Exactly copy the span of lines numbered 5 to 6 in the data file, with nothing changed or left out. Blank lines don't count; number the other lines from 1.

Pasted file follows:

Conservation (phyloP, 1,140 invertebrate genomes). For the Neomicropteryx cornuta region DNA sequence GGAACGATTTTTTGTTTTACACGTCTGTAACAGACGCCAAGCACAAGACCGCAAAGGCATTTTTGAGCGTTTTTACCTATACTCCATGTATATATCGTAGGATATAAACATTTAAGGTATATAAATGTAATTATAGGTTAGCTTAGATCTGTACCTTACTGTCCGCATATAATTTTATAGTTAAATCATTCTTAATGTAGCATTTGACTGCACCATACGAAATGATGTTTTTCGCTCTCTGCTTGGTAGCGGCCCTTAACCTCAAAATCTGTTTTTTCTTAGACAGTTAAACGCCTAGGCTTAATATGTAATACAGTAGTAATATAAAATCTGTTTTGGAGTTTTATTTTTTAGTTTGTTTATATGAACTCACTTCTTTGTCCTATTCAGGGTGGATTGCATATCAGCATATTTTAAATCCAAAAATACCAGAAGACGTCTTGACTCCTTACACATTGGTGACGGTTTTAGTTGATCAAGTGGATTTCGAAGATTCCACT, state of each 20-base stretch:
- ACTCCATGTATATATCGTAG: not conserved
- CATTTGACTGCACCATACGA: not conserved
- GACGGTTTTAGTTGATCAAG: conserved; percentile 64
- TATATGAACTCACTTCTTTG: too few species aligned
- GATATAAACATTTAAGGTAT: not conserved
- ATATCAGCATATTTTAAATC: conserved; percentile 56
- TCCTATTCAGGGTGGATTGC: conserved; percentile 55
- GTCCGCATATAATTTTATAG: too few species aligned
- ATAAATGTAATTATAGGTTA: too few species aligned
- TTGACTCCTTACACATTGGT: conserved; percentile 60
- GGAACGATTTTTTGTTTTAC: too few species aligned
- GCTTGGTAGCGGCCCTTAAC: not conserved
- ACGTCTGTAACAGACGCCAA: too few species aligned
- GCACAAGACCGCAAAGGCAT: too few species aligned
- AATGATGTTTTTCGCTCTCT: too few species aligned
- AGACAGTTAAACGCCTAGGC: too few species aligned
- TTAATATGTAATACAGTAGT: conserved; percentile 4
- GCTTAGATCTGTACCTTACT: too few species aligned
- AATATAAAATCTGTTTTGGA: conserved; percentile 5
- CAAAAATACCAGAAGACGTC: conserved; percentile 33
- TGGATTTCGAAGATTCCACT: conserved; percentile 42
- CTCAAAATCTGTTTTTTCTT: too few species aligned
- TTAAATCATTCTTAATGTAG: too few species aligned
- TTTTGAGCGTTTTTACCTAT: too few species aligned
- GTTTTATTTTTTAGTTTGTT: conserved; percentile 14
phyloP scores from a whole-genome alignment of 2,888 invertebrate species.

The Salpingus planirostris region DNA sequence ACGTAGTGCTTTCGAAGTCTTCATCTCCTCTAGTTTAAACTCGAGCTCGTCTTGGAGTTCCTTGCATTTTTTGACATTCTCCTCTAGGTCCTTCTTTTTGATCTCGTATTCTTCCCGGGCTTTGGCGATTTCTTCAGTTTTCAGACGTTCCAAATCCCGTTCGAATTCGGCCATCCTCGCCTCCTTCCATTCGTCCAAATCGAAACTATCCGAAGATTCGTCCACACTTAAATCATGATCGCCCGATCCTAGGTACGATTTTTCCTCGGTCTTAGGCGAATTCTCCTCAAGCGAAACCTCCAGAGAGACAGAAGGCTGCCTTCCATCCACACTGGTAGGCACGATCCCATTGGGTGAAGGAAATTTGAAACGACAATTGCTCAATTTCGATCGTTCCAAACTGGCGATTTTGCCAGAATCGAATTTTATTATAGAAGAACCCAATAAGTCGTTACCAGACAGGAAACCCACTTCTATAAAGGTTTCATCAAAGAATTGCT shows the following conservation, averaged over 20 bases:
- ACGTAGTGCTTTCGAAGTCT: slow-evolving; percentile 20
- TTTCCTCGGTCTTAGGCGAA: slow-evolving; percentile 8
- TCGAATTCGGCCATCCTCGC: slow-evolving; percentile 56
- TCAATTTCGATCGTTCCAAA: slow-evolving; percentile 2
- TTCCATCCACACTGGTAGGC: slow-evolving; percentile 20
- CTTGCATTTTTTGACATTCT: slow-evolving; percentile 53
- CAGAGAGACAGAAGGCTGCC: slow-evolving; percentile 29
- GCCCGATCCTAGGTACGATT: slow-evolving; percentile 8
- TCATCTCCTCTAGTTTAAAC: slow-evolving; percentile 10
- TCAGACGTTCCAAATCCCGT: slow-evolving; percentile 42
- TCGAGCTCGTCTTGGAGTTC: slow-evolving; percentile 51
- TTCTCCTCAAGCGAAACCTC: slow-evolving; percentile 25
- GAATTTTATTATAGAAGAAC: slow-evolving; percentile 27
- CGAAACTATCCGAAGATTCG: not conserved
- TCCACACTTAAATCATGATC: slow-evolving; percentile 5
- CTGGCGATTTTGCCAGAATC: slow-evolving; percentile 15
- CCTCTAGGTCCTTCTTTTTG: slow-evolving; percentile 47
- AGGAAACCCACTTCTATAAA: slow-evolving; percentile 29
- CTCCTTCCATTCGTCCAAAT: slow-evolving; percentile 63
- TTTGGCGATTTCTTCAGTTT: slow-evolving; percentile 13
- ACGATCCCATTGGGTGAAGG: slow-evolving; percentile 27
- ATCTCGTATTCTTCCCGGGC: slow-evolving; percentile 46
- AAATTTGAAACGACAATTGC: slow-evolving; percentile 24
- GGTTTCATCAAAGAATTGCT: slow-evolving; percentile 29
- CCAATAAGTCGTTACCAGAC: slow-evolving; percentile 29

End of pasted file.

- TATATGAACTCACTTCTTTG: too few species aligned
- GATATAAACATTTAAGGTAT: not conserved